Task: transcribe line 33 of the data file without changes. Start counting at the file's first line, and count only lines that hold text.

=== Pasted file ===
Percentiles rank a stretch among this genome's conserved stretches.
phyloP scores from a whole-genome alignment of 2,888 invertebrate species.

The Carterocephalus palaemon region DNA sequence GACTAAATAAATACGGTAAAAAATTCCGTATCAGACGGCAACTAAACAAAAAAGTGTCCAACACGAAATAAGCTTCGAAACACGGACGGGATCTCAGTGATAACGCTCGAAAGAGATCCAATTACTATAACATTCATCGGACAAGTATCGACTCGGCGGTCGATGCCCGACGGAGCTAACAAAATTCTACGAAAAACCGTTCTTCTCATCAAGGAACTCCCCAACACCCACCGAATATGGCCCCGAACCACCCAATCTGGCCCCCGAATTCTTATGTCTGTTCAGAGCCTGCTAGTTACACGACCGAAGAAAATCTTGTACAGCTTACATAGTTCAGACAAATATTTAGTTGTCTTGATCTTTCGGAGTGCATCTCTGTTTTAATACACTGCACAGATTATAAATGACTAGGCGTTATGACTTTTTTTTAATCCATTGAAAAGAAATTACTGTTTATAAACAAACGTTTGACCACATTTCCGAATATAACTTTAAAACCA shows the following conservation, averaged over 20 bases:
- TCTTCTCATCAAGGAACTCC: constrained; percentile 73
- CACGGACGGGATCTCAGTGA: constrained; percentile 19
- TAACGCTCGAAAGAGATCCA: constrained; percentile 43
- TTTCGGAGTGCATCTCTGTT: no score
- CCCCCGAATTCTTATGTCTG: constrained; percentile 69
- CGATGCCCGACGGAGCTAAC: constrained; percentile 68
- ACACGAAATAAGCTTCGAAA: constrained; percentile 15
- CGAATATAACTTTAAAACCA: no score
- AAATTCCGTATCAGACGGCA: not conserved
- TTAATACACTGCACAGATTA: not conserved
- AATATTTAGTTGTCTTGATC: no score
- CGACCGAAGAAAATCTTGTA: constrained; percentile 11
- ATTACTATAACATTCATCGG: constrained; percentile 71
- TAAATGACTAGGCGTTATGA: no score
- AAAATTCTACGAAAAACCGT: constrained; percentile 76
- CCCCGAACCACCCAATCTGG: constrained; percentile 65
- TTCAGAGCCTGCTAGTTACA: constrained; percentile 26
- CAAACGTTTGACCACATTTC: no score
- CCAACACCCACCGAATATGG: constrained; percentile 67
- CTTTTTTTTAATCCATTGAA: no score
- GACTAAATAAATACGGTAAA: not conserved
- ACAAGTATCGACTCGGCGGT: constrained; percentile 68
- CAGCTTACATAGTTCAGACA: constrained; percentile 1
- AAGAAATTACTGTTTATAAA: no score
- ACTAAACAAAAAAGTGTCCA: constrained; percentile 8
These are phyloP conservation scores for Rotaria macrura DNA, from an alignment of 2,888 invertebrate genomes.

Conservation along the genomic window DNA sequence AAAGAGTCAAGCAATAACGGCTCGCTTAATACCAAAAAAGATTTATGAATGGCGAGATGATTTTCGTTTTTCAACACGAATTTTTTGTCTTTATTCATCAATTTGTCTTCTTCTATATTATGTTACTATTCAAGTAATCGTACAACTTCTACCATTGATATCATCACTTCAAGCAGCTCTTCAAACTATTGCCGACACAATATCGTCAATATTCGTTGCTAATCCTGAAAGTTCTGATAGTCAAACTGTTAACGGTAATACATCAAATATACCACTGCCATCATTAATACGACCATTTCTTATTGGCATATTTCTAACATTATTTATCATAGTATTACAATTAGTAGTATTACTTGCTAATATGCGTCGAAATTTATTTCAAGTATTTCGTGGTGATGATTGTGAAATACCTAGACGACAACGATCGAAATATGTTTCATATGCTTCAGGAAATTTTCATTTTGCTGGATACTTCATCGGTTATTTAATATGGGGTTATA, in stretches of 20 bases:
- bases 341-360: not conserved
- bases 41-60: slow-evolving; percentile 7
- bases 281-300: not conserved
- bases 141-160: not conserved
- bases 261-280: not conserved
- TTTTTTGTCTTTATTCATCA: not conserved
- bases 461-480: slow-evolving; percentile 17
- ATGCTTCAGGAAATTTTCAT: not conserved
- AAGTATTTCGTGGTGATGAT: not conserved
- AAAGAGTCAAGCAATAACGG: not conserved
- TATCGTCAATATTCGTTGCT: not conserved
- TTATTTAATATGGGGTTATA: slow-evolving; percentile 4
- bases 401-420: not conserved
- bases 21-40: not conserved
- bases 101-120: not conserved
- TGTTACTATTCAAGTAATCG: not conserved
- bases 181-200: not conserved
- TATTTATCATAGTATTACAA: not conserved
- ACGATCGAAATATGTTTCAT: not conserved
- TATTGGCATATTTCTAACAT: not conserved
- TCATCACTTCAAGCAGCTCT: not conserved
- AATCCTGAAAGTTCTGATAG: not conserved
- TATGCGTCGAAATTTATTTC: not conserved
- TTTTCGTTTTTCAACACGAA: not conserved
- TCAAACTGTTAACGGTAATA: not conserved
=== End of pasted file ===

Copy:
- bases 281-300: not conserved